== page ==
Poetry in Ukraine, Hari Kunzru on Karl Ove Knausgaard, and More


Every day Poets & Writers Magazine scans the headlines—from publishing reports to academic announcements to literary dispatches—for all the news that creative writers need to know. Here are today’s stories:

In Ukraine last weekend, the two-hundredth birthday of poet Taras Shevchenko was celebrated to commemorate the country's independence from Russia. (Public Radio International)

Meanwhile, contemporary Ukrainian poet Serhiy Zhadan was hospitalized after being beaten by pro-Russian forces during a protest in Kharkiv, the country’s largest city. (New Yorker)

Novelist Hari Kunzru takes a look at the role of memory in Norwegian writer Karl Ove Knausgaard’s six-volume novel-cum-memoir, My Struggle. The third volume will be published in English in the United States by Archipelago in May. (Guardian)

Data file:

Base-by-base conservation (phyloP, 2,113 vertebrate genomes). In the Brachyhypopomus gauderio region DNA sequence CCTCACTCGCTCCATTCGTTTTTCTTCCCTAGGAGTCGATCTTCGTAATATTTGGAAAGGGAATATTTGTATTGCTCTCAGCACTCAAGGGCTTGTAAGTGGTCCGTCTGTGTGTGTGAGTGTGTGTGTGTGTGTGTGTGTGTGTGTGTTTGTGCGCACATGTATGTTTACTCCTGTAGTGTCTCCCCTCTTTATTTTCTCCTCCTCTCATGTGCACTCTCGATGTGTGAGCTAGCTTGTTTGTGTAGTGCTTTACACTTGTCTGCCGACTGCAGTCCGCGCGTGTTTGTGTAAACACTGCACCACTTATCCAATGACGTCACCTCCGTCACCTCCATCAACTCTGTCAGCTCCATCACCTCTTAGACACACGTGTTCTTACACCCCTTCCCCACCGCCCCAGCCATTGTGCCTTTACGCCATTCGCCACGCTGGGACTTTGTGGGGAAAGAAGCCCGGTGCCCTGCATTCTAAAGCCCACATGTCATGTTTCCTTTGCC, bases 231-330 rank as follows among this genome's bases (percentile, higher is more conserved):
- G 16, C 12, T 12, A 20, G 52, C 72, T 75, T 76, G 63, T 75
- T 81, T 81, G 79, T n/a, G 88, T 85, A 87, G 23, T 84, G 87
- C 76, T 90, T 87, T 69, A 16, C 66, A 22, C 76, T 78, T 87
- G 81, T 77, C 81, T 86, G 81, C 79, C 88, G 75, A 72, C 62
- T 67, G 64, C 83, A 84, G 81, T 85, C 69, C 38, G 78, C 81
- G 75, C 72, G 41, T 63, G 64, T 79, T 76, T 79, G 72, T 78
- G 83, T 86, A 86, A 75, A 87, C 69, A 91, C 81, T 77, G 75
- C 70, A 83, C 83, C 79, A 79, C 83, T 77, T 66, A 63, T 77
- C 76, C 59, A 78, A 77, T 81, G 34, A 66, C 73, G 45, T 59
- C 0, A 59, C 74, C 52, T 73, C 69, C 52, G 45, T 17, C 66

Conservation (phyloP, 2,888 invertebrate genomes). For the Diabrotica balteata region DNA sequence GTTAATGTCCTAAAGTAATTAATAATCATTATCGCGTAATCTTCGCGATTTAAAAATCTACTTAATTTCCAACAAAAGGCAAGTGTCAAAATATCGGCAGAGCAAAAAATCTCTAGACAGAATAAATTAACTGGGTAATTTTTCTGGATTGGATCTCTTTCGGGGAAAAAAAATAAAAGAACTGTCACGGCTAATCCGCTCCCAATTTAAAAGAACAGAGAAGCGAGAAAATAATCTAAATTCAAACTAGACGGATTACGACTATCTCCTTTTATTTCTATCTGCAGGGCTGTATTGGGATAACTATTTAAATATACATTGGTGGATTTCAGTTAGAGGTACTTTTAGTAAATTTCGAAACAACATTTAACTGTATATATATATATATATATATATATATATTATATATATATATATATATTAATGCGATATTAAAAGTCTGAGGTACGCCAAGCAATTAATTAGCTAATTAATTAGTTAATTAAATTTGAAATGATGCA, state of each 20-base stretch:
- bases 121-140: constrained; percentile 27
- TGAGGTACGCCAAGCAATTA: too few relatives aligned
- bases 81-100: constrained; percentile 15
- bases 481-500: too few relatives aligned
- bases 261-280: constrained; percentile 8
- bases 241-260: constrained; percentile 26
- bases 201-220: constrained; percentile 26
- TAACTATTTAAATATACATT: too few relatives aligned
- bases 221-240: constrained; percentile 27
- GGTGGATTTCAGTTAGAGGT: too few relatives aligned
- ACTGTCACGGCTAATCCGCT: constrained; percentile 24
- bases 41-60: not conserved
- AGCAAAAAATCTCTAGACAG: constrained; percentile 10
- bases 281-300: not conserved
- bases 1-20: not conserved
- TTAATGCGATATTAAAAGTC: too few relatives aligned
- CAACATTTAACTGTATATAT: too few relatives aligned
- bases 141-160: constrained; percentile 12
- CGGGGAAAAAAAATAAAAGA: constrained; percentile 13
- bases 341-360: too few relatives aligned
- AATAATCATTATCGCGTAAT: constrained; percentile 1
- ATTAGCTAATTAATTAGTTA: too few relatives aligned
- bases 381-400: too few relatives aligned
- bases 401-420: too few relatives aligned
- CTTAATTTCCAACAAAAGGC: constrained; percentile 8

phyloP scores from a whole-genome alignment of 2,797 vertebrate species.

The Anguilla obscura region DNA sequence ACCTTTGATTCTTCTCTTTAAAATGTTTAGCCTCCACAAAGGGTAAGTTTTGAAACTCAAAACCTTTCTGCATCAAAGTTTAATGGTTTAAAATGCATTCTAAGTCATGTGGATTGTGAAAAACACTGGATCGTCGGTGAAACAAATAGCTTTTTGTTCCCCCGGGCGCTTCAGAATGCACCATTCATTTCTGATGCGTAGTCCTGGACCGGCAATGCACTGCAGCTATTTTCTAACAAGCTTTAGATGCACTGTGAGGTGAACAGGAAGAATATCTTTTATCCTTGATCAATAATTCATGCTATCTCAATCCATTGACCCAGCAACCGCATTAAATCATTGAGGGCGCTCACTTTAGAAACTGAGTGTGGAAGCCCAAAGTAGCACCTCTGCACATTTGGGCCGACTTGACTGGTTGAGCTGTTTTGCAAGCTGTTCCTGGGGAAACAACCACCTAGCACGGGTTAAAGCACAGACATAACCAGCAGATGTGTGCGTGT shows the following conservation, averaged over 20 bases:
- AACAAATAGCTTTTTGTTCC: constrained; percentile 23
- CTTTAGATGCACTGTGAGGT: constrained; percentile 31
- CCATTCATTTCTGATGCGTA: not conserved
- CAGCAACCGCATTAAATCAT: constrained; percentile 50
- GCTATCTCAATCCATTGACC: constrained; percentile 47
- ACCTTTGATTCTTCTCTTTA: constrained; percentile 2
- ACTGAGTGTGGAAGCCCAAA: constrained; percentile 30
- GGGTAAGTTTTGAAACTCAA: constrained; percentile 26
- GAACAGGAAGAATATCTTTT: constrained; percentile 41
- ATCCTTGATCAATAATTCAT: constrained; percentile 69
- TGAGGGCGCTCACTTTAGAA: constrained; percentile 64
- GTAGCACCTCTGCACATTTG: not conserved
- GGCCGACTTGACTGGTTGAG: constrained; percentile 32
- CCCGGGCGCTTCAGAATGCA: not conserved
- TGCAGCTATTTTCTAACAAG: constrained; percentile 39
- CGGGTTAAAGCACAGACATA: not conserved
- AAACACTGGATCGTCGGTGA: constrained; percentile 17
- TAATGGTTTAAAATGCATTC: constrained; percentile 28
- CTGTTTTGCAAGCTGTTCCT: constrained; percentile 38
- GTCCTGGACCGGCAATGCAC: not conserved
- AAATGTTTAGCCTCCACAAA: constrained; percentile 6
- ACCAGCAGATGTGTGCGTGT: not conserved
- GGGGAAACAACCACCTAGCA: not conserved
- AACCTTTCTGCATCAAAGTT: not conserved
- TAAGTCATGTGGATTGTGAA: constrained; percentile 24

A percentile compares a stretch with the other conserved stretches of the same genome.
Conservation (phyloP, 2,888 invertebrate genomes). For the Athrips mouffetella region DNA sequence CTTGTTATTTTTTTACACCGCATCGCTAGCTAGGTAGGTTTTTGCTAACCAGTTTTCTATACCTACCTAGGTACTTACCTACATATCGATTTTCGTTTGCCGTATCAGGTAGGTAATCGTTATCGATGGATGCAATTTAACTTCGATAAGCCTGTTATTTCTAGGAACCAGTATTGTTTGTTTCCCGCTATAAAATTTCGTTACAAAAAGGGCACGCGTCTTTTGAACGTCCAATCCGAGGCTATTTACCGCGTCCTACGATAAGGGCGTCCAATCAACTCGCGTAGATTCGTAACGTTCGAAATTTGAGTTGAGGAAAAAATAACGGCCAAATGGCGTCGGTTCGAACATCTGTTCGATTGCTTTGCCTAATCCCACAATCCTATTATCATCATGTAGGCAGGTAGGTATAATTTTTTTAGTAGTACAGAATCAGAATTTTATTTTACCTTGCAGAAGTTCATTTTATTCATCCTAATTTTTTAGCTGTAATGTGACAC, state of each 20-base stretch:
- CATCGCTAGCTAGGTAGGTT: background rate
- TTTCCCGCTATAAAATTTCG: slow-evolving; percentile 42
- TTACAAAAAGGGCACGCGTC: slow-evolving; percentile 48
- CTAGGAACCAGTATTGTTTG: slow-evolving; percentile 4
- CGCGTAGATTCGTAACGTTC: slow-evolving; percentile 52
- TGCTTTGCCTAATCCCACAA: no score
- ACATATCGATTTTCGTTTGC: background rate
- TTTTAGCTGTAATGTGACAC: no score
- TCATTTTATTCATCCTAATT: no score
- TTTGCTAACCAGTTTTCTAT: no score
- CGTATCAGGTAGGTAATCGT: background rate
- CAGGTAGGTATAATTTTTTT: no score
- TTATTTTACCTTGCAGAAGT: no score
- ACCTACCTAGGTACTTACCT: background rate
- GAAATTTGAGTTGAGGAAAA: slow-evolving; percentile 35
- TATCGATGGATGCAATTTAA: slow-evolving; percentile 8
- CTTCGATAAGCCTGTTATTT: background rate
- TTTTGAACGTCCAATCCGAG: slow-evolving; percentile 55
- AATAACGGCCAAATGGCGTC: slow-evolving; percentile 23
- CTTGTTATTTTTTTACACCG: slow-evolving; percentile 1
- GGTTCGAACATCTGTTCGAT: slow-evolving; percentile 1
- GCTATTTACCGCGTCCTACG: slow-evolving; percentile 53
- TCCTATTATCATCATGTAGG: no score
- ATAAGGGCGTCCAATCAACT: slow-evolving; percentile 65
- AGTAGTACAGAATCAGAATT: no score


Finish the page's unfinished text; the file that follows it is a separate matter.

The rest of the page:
Siyanda Mohutsiwa asks whether African writing should tend toward fiction, nonfiction, or something in between. (Mail & Guardian)

Oxford University Press takes a look at the letter-writing manuals that informed Jane Austen and writers of the eighteenth century.

Novelist Joanna Trollope discusses personal independence and its role in crafting her latest novel, Balancing Act. (Irish Independent)

Author Brigid Schulte offers advice on fitting more into each day. (NPR)

Flavorwire lists seven companies they’d like to see institute an Amtrak-style residency.